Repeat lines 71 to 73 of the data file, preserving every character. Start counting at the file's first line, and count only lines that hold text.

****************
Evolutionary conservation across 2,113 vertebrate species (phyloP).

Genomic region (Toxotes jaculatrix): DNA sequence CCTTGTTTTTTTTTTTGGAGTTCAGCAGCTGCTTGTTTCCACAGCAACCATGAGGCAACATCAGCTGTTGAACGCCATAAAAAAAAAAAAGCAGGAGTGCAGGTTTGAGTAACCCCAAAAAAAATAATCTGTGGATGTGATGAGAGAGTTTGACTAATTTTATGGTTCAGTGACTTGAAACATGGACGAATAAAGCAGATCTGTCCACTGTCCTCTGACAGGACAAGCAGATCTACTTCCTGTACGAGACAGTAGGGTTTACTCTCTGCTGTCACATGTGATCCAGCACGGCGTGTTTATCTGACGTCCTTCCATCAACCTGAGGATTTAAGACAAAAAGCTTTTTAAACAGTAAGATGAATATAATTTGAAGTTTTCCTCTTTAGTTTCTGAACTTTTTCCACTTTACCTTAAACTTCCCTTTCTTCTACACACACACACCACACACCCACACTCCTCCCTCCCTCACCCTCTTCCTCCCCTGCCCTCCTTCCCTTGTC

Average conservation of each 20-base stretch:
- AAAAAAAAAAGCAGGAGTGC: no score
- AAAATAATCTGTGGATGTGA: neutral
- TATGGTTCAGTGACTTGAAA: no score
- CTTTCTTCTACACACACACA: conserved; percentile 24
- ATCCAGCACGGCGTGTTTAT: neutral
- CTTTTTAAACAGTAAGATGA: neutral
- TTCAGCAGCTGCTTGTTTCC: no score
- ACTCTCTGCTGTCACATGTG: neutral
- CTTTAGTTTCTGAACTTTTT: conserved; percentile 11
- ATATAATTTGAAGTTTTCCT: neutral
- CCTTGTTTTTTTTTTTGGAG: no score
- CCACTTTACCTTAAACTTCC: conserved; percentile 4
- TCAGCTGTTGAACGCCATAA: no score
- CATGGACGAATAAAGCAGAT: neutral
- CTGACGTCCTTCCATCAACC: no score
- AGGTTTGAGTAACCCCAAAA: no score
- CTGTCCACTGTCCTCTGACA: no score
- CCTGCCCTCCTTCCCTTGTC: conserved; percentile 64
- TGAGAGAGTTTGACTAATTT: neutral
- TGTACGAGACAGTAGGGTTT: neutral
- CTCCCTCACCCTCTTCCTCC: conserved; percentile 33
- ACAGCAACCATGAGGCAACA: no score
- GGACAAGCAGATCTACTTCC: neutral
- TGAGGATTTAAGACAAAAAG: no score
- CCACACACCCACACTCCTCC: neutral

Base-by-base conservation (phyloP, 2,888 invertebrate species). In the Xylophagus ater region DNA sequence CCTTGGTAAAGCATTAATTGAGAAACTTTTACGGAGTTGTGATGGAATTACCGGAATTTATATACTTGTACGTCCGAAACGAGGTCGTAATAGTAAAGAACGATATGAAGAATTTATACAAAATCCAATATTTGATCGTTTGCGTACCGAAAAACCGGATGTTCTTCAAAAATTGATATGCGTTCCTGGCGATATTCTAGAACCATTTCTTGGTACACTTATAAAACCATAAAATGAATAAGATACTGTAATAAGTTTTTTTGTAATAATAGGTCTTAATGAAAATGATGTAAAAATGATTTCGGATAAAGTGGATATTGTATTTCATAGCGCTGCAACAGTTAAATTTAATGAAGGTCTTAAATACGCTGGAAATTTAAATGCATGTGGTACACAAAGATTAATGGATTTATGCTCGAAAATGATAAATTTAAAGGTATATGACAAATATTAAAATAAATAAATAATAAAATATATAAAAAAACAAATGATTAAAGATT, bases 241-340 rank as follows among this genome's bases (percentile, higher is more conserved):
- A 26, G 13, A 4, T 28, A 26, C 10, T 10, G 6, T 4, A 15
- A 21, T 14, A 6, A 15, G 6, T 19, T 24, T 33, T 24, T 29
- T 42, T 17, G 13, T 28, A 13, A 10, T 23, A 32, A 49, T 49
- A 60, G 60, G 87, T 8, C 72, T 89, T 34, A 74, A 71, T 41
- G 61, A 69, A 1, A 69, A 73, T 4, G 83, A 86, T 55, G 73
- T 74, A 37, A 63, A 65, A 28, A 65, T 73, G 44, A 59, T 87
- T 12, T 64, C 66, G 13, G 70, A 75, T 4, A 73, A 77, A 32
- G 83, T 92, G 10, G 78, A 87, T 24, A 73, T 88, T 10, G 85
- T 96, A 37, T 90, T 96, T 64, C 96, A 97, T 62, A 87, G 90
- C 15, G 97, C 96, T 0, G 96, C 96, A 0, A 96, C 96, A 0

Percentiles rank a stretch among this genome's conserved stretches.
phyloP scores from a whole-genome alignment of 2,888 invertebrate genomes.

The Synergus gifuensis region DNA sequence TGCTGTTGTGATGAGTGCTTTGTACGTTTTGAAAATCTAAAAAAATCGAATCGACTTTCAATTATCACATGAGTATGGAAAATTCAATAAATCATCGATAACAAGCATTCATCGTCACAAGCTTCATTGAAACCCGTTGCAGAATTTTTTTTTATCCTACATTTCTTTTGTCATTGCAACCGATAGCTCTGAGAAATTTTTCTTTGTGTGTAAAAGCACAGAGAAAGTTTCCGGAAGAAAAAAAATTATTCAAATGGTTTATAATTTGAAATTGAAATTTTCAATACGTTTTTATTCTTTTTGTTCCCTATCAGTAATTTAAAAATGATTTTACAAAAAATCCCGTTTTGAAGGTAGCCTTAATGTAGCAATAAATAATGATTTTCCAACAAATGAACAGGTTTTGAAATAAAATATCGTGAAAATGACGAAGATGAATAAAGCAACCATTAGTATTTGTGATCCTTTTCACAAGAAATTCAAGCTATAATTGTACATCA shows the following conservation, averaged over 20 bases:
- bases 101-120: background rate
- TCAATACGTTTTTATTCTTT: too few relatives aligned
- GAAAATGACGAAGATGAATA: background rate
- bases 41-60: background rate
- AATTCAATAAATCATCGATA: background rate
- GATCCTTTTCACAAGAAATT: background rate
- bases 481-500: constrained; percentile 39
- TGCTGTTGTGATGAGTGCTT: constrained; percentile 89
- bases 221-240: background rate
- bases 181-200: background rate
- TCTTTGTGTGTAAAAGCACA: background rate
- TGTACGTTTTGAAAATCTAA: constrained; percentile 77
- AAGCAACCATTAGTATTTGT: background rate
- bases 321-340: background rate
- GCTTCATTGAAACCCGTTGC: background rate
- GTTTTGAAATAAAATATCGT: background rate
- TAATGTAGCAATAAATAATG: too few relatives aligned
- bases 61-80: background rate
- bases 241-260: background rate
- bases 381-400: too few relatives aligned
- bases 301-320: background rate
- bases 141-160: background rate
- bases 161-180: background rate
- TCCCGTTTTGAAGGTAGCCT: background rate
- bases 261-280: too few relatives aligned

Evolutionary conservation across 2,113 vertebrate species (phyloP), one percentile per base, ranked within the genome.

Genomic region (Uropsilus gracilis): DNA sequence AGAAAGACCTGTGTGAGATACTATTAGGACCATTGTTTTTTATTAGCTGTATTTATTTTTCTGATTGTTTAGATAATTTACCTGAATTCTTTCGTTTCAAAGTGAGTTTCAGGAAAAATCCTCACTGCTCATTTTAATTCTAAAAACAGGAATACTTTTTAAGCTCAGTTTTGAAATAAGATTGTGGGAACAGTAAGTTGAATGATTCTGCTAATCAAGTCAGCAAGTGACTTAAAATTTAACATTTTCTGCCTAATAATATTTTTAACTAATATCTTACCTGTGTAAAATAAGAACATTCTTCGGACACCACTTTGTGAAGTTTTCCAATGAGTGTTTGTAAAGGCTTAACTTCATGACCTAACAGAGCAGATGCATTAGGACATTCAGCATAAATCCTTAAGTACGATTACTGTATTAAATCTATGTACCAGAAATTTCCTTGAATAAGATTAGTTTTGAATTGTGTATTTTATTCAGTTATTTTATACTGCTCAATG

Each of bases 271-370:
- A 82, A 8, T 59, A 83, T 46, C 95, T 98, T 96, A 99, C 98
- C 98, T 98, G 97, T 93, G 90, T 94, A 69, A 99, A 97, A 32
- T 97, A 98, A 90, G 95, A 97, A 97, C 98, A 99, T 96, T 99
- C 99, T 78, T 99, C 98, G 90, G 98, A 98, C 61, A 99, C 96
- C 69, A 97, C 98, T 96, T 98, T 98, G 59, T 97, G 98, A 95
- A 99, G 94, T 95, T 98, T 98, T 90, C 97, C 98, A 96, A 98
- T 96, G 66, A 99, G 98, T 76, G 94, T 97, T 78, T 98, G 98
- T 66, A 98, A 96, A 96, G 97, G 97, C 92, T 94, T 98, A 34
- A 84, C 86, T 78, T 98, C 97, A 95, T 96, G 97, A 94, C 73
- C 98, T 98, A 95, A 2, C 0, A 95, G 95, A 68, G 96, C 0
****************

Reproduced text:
- A 82, A 8, T 59, A 83, T 46, C 95, T 98, T 96, A 99, C 98
- C 98, T 98, G 97, T 93, G 90, T 94, A 69, A 99, A 97, A 32
- T 97, A 98, A 90, G 95, A 97, A 97, C 98, A 99, T 96, T 99